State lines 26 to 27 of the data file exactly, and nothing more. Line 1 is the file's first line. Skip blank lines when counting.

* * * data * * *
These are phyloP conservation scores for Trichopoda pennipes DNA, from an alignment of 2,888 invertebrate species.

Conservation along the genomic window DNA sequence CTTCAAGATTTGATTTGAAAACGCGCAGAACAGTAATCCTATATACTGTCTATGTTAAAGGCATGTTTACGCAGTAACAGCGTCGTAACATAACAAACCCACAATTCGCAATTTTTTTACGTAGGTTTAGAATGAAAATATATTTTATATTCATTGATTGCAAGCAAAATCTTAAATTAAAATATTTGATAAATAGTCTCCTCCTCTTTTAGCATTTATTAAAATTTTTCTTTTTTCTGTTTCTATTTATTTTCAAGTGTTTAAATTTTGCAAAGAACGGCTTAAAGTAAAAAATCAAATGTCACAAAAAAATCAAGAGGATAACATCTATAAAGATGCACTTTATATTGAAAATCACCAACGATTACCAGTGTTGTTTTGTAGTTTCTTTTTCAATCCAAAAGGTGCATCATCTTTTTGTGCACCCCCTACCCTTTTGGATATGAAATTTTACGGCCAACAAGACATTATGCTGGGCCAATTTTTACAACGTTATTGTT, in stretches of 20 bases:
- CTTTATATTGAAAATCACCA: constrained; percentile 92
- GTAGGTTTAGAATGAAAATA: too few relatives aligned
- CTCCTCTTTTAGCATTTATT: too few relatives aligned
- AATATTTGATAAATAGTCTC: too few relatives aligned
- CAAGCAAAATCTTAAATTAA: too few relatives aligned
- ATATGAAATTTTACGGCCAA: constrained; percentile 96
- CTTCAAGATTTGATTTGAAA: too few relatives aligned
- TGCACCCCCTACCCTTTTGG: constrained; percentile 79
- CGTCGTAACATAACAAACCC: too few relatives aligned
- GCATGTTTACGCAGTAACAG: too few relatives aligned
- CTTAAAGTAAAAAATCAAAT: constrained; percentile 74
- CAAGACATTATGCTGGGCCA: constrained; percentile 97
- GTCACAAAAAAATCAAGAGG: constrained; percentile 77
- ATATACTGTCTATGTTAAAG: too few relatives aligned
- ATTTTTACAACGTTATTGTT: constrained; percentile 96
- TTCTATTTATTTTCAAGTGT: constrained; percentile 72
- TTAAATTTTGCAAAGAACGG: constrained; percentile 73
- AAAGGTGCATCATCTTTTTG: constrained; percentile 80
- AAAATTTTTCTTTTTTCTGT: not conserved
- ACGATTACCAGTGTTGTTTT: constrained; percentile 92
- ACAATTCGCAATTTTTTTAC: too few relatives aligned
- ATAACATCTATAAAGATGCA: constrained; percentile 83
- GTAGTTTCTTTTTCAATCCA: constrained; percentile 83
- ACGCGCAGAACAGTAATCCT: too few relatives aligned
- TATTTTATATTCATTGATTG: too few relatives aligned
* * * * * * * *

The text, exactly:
- ACGCGCAGAACAGTAATCCT: too few relatives aligned
- TATTTTATATTCATTGATTG: too few relatives aligned